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What ‘X’actly was the point? A peculiar rebrand

Social media seems to be a double-edged blade nowadays. The connectedness and

community it offers is inspiring at times, uniting creators, family and friends around the world.

Internet culture, however, can be just as toxic as it is supporting. There is something endearing about a picture or video that from an objective point of view makes no sense but in human culture can widely be agreed upon as being funny. 


In the new digital age, the scope of the globe and distance of existence all seem a lot smaller, whether that be a good or bad thing. I have tried to limit my social media presence in order to eliminate distractions, really only still using a handful of apps, chiefly among those being Twitter. Well… what used to be Twitter. I still call it that, and so does everyone I know. Elon Musk acquired the social media platform and late last July conducted a widespread and abrupt rebrand, changing the iconic Twitter blue bird to a simple “X.” Many changes involving the user algorithm, new free speech guidelines and creator monetization and pay were implemented, while the general interface of the app remained the same. However, half a year after Twitter’s rebrand, die-hard, day-one Twitter fans like myself now face an online identity crisis — what exactly to call the place of mayhem and conjuncture that not so long ago was Twitter?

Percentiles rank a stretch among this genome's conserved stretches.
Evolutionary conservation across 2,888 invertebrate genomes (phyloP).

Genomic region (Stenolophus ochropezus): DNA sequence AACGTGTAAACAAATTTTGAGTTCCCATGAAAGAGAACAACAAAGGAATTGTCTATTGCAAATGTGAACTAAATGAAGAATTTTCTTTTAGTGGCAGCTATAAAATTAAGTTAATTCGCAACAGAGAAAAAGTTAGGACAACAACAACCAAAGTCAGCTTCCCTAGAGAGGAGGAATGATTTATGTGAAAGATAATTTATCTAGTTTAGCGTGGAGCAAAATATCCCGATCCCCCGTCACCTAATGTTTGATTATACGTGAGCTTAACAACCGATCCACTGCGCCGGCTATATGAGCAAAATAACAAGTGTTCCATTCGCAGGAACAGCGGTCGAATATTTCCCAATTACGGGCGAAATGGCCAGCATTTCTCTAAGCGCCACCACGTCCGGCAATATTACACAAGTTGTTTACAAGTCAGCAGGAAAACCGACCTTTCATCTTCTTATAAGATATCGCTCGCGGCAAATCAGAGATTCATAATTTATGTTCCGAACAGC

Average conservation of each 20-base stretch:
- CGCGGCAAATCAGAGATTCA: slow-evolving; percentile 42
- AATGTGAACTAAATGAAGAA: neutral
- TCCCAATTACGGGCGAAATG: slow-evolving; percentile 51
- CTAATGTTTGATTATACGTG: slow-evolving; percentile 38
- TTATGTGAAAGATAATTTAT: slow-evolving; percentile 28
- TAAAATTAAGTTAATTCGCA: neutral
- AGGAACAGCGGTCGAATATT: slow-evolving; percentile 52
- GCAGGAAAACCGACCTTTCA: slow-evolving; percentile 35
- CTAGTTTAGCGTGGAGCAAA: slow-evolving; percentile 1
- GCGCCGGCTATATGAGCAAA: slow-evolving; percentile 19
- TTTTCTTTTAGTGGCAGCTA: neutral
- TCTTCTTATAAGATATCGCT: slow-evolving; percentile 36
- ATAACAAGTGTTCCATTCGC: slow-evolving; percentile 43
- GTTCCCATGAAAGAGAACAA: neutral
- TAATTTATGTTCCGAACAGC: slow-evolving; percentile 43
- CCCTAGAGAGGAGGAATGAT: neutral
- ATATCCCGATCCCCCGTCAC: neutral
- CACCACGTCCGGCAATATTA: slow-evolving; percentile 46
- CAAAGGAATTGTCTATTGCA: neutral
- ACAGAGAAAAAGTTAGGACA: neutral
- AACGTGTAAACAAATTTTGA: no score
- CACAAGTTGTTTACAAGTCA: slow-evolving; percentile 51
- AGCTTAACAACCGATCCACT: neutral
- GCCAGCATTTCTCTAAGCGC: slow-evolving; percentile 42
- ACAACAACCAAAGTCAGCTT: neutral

As times change, so do logos and brands. Another app many will be familiar with is

Facebook, which recently changed its parent company branding to Meta but kept its iconic

name. Instagram is also under the Meta umbrella but retained their separate identity as well.

Which makes sense — the entire app is built around its identity as Facebook, the first true major online social media site. That's what makes Elon Musk's decision that much more peculiar. He’s trying to tie the app into X corp with his other businesses, like SpaceX and Tesla. Unified brand identity is one thing, but not if the existing product was already massive in its own right. The term “tweets” is still widely used: what is the alternative? Xs? That doesn't quite roll off the tongue the same way. From a marketing viewpoint, the rebrand certainly seems baffling and even pointless. It reads as Musk trying to be quirky and different. While diving into the issue, I couldn't help but think of the old adage, “If it’s not broken, don’t fix it”.


The vision is there. A unified “everything app” for video, news, content, art, etc. Quixotic perhaps but bold innovation is Elon’s specialty. However, the execution leaves much to be

desired. In a world where image is everything, a sudden upheaval of a legendary logo is a head scratcher indeed. Only time will tell if the name X will ever really stick with youth familiar with Twitter since its inception in 2006. In the meantime, rest in peace to our dear blue tweety bird.

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